May 28, 2022 May 28, 2022

NPF’s RCMP Community Engagement Tour sends clear message

Posted on 10 March 2022 by Anna Smith
Kevin Halwa

Local Journalism Initiative Reporter

As the National Police Federation (NPF) continues their Community Engagement Tour, Albertans have made one thing clear; they want to keep Alberta RCMP.

NPF made available the discussion guide used during presentations in both the local and virtual community engagement tour events. This guide highlighted information collected by PricewaterhouseCooper (PwC) in October 2020 as part of a transition guide to move from RCMP to an Alberta Provincial Police Force (APPS.)

However, 84% of Albertans are not in support of replacing the RCMP, according to three rounds of public interest research conducted by the NPF through Pollara Public Insights. NPF Director Kevin Halwa notes that both the response and concerns brought up have been much the same across Alberta.

71% of rural Albertans in the South report being satisfied with their current RCMP service, according to the same report, and reducing rural response times is one of the current goals of the Alberta RCMP.

“We consistently get the same type of feedback from the people that attend our sessions, they want to know what the logic is behind the transition,” said Halwa. “The Alberta Government raised money for that transition, why not use all of it for supporting the RCMP and other things that will actually affect the criminal justice system, as opposed to duplicating what’s already in place? And overwhelmingly, what we’re hearing across the province is that the public appreciates our RCMP members and supports them.”

This response isn’t surprising to Halwa, who has lived in the province his whole life and done all of his police work in Alberta. 

“I’m well aware that the people of these towns and cities and remote locations have great admiration and support for the RCMP,” said Halwa. “So it was not news to me at all. Now, somebody that maybe wasn’t hasn’t been involved in policing in Alberta, or maybe somebody from another part of the country may find that surprising. But in Alberta, I don’t find that surprising.”

Over the course of the tour, Halwa has found that many of Albertan’s concerns lie with other parts of the criminal justice system, not just in policing.

“The main concern that we’ve heard and that from the people and I agree with is the revolving door of the criminal justice system. It is not not a surprise to anyone or it shouldn’t be a shock to anyone that the crown prosecutors are severely overworked, and they’re understaffed,” said Halwa. “There’s also, in some parts of the province, a shortage of courtroom space. What that does is that causes a delay in getting many matters to trial. And as a result, many of those matters that would in a better funded system would make its way through the court process are withdrawn or triaged out. And that’s concerning for people.”

Halwa adds that the number of courtrooms, crown prosecutors, and judges are also directly under the control of the province, and while more funding for policing is needed, it is not a “be-all end-all magic pill.”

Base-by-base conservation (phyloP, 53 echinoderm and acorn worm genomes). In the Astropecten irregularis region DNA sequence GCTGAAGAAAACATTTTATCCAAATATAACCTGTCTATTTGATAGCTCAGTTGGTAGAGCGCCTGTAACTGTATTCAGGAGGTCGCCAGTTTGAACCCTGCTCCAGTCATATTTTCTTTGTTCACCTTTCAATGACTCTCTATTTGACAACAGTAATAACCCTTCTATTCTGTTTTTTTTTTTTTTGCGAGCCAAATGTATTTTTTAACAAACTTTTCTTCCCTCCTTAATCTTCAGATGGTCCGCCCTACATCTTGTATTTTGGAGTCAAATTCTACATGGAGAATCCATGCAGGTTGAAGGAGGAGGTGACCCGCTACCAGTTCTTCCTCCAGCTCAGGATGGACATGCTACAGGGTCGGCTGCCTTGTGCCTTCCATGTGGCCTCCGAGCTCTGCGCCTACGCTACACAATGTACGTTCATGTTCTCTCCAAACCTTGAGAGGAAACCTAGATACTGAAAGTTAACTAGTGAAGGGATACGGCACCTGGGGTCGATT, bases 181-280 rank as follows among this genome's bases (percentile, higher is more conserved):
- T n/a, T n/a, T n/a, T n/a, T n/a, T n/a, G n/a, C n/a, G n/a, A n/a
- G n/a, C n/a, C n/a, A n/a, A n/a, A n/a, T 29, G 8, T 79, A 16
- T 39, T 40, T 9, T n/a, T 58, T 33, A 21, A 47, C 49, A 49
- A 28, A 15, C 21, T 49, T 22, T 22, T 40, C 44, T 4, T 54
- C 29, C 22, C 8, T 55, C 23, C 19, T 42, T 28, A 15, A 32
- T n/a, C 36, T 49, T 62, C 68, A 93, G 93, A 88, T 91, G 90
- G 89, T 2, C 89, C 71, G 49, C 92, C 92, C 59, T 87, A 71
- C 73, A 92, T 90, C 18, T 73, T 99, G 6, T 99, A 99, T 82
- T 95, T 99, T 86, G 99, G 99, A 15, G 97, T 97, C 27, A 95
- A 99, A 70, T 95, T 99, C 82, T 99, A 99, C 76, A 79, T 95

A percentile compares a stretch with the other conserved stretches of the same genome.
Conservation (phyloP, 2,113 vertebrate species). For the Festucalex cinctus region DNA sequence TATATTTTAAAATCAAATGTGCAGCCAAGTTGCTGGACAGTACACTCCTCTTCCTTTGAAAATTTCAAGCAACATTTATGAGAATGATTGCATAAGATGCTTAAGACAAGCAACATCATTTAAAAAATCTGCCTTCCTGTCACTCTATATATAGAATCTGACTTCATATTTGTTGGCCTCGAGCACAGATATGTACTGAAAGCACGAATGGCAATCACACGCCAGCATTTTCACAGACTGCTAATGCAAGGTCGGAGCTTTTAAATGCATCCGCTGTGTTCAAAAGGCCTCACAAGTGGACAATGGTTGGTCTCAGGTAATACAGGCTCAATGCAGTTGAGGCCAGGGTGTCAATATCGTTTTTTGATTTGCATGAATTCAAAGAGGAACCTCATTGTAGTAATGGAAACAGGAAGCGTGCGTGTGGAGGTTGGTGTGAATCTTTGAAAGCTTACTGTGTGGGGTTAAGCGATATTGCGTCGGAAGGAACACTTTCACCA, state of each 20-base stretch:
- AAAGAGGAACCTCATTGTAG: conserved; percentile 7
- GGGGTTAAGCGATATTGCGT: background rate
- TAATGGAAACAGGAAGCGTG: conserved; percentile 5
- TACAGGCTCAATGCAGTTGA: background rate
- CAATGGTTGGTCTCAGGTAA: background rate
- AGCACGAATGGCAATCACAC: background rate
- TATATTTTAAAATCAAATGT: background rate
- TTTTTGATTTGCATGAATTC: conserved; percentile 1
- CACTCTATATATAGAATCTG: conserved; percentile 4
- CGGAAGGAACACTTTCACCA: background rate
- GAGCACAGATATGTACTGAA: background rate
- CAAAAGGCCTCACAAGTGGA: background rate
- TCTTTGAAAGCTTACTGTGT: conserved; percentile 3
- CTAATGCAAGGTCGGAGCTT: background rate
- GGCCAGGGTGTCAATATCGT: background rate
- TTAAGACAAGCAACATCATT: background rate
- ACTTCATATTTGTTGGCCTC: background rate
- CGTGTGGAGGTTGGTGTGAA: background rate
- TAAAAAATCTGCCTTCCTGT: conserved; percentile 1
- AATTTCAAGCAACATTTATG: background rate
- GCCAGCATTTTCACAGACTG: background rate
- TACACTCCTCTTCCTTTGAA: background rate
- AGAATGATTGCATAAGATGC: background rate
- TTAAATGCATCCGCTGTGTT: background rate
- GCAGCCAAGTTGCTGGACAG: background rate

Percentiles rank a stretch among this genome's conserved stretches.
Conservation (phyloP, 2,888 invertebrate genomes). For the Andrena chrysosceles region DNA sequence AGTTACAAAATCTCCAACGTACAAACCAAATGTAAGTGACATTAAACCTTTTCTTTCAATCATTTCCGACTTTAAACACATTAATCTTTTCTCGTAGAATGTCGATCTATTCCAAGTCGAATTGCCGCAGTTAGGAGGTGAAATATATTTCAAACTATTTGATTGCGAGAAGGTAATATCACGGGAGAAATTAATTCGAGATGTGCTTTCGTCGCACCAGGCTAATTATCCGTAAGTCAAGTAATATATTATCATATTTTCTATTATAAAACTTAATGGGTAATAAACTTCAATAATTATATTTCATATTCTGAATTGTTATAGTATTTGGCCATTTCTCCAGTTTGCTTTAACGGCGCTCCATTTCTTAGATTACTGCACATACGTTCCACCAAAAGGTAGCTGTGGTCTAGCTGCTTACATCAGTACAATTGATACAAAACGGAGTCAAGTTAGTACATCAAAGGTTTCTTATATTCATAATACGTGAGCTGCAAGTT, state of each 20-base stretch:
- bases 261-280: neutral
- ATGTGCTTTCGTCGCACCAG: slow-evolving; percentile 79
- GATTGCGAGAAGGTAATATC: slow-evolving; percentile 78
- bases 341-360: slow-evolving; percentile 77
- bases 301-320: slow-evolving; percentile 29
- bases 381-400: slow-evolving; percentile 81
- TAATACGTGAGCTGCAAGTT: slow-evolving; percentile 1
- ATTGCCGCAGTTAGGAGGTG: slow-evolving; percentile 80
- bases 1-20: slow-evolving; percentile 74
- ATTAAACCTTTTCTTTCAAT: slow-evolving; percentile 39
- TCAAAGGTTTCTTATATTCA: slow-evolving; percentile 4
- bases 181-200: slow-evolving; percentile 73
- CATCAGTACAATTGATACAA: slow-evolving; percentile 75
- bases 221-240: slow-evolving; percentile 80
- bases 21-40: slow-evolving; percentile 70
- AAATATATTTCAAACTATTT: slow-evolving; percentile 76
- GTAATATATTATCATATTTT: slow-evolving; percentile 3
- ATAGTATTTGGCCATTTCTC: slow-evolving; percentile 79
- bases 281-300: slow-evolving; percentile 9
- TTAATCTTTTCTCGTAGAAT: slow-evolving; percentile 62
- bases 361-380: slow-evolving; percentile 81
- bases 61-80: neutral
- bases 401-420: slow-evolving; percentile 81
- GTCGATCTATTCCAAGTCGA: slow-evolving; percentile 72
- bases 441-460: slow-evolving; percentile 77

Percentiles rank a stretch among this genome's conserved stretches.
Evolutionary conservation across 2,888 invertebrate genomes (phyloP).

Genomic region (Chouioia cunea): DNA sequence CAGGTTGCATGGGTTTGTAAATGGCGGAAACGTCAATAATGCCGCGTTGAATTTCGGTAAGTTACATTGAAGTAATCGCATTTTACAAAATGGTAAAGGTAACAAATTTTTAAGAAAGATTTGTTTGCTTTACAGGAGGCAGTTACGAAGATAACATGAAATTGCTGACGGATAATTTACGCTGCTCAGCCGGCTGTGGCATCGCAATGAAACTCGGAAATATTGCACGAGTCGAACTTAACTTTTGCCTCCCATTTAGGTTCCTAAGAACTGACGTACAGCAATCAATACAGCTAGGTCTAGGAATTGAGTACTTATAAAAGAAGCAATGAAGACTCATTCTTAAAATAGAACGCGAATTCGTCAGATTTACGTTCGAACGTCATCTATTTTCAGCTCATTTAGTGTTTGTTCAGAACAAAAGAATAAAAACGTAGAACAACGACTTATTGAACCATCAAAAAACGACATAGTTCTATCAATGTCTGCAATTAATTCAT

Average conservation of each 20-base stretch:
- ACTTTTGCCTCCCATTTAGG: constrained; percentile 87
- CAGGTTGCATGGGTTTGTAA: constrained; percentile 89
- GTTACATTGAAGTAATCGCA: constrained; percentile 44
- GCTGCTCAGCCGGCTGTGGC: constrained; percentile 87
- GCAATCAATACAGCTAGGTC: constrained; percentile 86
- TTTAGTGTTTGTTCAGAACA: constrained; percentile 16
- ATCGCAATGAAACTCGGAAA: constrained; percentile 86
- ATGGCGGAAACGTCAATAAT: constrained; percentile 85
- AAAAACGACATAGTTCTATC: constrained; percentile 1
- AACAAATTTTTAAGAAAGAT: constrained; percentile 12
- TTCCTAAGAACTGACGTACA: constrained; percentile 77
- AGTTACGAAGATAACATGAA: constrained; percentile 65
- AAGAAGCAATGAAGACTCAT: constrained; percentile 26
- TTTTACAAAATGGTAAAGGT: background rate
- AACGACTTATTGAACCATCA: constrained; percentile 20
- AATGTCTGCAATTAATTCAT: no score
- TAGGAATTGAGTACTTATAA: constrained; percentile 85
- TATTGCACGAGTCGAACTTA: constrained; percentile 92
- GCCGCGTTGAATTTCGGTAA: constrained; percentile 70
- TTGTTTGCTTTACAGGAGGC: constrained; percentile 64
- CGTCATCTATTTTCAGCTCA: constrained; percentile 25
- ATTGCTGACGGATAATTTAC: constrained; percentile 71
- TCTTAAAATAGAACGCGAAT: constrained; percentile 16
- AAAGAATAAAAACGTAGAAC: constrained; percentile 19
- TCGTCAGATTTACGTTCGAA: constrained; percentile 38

Halwa also notes that currently, police work is not a widely desired career for young people, which raises concerns regarding where the recruits for the APPS would come from, even with one of the currently proposed models, which would result in fewer fully trained officers.

“When the minister released the report, back in November, the question was, where are you gonna get these police officers from,” said Halwa. “And at that time, he suggested that it was estimated that about 15% of the currently serving members would switch over to provincial police services. Now, I think that’s a liberal estimate, based on the numbers that we’ve seen in Surrey, during their transition, but even if that is accurate, that’s only 454 police officers. That leaves the province 2500 members short.”

Even if the estimate is accurate, points out Halwa, 85% of current officers would be moving to other parts of the country and taking the experience needed to be a good police officer or handle complicated issues with them.

Much of the model replicates what is currently in place with the RCMP, which has left the NPF and many Albertans wondering why this transition is being considered.

“If you read the report, when it gets to community policing and such, it says, well, we’ll just duplicate what’s already in place,” said Halwa. “Well, if we’re duplicating it, then why are we trying to change it? Even the report itself, when it says this number of members and these members, number of locations, and all that kind of stuff, is basically identical to what’s in place now? So if the plan is to replicate, how does that actually change anything or improve anything in the criminal justice system?”

While Halwa acknowledges the value in weighing the service that the province is getting from their policing and asks how it can be improved, he struggles to see the value in “throwing the baby out with the bathwater” and replacing the current system entirely instead of focusing on those improvements.

“I encourage people to, to get involved in educating themselves on the issues, and if they’re able to come attend one of our sessions,” said Halwa. “Also, they can go to our website, KeepAlbertaRCMP.ca, all that information is all there. And if they are concerned, I encourage them to reach out to their MLA and elected officials and more seconds, because there is a lot of money at stake that will be inevitably borne by the Alberta taxpayers.”

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